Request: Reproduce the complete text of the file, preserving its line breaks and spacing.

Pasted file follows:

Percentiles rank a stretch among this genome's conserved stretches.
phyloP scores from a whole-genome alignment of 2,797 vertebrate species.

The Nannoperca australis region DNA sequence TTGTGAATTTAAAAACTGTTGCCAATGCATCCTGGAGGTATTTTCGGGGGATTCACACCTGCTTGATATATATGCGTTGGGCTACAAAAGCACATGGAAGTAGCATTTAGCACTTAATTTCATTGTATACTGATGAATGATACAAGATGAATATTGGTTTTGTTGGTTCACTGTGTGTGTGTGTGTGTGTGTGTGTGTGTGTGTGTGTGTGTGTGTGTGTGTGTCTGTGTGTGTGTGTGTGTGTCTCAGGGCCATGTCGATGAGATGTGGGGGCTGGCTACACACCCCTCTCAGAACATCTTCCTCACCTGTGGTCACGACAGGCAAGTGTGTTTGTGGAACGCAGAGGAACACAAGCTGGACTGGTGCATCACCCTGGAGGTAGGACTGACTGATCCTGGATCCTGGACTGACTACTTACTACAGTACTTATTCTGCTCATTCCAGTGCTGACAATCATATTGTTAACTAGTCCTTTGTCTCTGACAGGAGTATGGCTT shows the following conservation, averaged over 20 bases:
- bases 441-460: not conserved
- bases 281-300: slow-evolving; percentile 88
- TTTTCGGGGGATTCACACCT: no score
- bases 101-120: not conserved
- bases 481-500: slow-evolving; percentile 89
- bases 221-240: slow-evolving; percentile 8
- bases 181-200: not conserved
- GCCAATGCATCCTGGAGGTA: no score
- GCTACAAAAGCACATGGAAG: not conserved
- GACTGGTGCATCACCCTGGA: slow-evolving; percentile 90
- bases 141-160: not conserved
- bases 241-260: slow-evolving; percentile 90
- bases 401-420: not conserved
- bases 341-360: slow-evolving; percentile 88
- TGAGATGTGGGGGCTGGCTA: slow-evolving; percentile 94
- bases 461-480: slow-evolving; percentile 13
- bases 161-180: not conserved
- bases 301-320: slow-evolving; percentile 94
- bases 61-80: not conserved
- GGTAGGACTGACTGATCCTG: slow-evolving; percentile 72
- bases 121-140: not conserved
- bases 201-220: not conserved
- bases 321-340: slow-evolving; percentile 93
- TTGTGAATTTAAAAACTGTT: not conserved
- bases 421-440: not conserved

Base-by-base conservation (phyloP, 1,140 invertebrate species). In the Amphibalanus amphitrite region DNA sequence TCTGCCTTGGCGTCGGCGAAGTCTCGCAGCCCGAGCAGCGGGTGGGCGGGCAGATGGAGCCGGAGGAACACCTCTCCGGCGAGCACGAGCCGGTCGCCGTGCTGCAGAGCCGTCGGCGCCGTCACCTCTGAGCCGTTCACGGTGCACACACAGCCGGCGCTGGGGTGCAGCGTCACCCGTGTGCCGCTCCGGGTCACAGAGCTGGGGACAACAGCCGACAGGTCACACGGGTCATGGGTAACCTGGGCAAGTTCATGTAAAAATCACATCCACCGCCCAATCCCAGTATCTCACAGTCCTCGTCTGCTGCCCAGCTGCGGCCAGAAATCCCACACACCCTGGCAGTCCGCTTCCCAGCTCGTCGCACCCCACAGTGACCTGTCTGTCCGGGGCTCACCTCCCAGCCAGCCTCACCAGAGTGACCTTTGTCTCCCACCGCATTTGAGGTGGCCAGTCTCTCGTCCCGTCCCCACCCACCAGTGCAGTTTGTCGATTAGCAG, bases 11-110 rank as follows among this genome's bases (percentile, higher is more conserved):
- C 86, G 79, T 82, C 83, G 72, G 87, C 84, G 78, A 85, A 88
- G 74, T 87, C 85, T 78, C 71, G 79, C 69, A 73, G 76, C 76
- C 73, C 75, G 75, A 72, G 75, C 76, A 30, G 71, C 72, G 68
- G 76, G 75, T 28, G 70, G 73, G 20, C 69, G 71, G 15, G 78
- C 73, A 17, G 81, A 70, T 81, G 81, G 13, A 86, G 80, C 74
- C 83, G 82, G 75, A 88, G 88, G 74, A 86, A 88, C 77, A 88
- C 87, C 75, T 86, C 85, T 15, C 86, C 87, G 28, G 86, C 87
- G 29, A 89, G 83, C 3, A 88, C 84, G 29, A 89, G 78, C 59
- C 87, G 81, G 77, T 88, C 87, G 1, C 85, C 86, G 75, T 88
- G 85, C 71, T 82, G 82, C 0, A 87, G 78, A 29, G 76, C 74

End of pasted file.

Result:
Percentiles rank a stretch among this genome's conserved stretches.
phyloP scores from a whole-genome alignment of 2,797 vertebrate species.

The Nannoperca australis region DNA sequence TTGTGAATTTAAAAACTGTTGCCAATGCATCCTGGAGGTATTTTCGGGGGATTCACACCTGCTTGATATATATGCGTTGGGCTACAAAAGCACATGGAAGTAGCATTTAGCACTTAATTTCATTGTATACTGATGAATGATACAAGATGAATATTGGTTTTGTTGGTTCACTGTGTGTGTGTGTGTGTGTGTGTGTGTGTGTGTGTGTGTGTGTGTGTGTGTGTCTGTGTGTGTGTGTGTGTGTCTCAGGGCCATGTCGATGAGATGTGGGGGCTGGCTACACACCCCTCTCAGAACATCTTCCTCACCTGTGGTCACGACAGGCAAGTGTGTTTGTGGAACGCAGAGGAACACAAGCTGGACTGGTGCATCACCCTGGAGGTAGGACTGACTGATCCTGGATCCTGGACTGACTACTTACTACAGTACTTATTCTGCTCATTCCAGTGCTGACAATCATATTGTTAACTAGTCCTTTGTCTCTGACAGGAGTATGGCTT shows the following conservation, averaged over 20 bases:
- bases 441-460: not conserved
- bases 281-300: slow-evolving; percentile 88
- TTTTCGGGGGATTCACACCT: no score
- bases 101-120: not conserved
- bases 481-500: slow-evolving; percentile 89
- bases 221-240: slow-evolving; percentile 8
- bases 181-200: not conserved
- GCCAATGCATCCTGGAGGTA: no score
- GCTACAAAAGCACATGGAAG: not conserved
- GACTGGTGCATCACCCTGGA: slow-evolving; percentile 90
- bases 141-160: not conserved
- bases 241-260: slow-evolving; percentile 90
- bases 401-420: not conserved
- bases 341-360: slow-evolving; percentile 88
- TGAGATGTGGGGGCTGGCTA: slow-evolving; percentile 94
- bases 461-480: slow-evolving; percentile 13
- bases 161-180: not conserved
- bases 301-320: slow-evolving; percentile 94
- bases 61-80: not conserved
- GGTAGGACTGACTGATCCTG: slow-evolving; percentile 72
- bases 121-140: not conserved
- bases 201-220: not conserved
- bases 321-340: slow-evolving; percentile 93
- TTGTGAATTTAAAAACTGTT: not conserved
- bases 421-440: not conserved

Base-by-base conservation (phyloP, 1,140 invertebrate species). In the Amphibalanus amphitrite region DNA sequence TCTGCCTTGGCGTCGGCGAAGTCTCGCAGCCCGAGCAGCGGGTGGGCGGGCAGATGGAGCCGGAGGAACACCTCTCCGGCGAGCACGAGCCGGTCGCCGTGCTGCAGAGCCGTCGGCGCCGTCACCTCTGAGCCGTTCACGGTGCACACACAGCCGGCGCTGGGGTGCAGCGTCACCCGTGTGCCGCTCCGGGTCACAGAGCTGGGGACAACAGCCGACAGGTCACACGGGTCATGGGTAACCTGGGCAAGTTCATGTAAAAATCACATCCACCGCCCAATCCCAGTATCTCACAGTCCTCGTCTGCTGCCCAGCTGCGGCCAGAAATCCCACACACCCTGGCAGTCCGCTTCCCAGCTCGTCGCACCCCACAGTGACCTGTCTGTCCGGGGCTCACCTCCCAGCCAGCCTCACCAGAGTGACCTTTGTCTCCCACCGCATTTGAGGTGGCCAGTCTCTCGTCCCGTCCCCACCCACCAGTGCAGTTTGTCGATTAGCAG, bases 11-110 rank as follows among this genome's bases (percentile, higher is more conserved):
- C 86, G 79, T 82, C 83, G 72, G 87, C 84, G 78, A 85, A 88
- G 74, T 87, C 85, T 78, C 71, G 79, C 69, A 73, G 76, C 76
- C 73, C 75, G 75, A 72, G 75, C 76, A 30, G 71, C 72, G 68
- G 76, G 75, T 28, G 70, G 73, G 20, C 69, G 71, G 15, G 78
- C 73, A 17, G 81, A 70, T 81, G 81, G 13, A 86, G 80, C 74
- C 83, G 82, G 75, A 88, G 88, G 74, A 86, A 88, C 77, A 88
- C 87, C 75, T 86, C 85, T 15, C 86, C 87, G 28, G 86, C 87
- G 29, A 89, G 83, C 3, A 88, C 84, G 29, A 89, G 78, C 59
- C 87, G 81, G 77, T 88, C 87, G 1, C 85, C 86, G 75, T 88
- G 85, C 71, T 82, G 82, C 0, A 87, G 78, A 29, G 76, C 74